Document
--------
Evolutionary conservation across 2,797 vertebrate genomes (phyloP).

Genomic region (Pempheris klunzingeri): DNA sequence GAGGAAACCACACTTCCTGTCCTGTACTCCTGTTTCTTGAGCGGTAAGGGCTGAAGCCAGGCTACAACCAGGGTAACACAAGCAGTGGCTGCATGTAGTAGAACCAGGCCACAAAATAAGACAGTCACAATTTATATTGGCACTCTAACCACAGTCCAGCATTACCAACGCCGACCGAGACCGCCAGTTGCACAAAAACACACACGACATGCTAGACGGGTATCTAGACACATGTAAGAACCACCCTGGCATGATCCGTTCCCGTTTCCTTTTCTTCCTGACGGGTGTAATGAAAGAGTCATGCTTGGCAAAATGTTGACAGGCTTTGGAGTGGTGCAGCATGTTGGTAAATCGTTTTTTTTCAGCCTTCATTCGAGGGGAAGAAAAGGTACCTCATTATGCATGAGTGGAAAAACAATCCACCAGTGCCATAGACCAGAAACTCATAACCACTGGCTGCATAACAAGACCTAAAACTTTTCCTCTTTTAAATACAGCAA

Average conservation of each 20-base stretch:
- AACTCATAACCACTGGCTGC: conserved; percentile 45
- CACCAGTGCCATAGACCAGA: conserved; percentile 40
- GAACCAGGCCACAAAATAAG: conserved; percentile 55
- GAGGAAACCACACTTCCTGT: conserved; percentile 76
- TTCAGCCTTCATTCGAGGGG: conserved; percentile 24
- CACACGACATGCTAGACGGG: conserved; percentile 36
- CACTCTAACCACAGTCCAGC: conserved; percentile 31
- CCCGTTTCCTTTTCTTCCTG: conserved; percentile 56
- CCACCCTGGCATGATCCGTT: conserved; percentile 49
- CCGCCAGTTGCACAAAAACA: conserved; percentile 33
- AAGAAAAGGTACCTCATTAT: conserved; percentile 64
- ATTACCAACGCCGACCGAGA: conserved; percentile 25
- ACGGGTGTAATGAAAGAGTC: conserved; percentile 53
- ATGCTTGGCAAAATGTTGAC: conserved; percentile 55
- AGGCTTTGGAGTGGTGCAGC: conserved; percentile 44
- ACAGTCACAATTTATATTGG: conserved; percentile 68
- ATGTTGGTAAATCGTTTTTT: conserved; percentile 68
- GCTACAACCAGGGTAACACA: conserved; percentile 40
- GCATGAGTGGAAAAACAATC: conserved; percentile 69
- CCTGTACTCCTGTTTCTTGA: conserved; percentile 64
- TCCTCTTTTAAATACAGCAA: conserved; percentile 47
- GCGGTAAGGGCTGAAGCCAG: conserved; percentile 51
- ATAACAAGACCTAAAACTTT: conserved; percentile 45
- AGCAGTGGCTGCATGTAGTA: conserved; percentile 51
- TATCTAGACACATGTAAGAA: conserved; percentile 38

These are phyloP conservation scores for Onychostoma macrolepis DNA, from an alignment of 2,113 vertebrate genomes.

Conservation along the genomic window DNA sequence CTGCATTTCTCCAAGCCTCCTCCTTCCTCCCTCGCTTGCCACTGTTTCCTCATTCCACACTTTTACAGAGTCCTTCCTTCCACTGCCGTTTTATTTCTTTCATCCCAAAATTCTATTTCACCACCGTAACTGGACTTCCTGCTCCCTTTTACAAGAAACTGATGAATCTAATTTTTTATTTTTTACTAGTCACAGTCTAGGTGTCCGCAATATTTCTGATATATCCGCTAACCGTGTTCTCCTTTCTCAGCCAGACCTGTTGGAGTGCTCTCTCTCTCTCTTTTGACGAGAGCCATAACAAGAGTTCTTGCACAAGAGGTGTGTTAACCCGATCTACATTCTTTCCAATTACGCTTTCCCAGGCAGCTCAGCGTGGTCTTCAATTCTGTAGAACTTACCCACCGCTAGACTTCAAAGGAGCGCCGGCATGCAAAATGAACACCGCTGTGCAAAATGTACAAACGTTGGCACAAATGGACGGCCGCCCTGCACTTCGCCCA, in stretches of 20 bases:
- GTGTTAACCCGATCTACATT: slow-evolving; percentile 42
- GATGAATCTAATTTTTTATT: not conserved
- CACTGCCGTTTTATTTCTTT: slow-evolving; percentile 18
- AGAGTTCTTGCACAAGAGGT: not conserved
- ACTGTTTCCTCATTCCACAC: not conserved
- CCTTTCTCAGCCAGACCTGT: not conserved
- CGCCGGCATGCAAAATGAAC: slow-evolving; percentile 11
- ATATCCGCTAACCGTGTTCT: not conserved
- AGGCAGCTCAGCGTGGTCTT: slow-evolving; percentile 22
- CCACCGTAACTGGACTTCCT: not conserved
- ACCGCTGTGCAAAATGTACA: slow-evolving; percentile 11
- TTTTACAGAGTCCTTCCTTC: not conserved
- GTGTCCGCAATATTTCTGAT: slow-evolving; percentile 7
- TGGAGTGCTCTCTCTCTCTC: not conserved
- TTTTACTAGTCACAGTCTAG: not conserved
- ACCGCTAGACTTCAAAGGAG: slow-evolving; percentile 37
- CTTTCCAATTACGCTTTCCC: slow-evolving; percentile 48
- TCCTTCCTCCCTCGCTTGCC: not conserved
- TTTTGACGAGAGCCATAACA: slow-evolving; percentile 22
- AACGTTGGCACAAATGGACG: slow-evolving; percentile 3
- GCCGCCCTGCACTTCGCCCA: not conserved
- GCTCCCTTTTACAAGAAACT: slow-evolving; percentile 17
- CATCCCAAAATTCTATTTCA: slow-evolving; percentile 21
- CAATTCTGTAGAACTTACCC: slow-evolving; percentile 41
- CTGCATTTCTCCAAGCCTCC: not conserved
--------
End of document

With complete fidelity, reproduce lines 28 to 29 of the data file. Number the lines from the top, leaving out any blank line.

- TATCTAGACACATGTAAGAA: conserved; percentile 38

These are phyloP conservation scores for Onychostoma macrolepis DNA, from an alignment of 2,113 vertebrate genomes.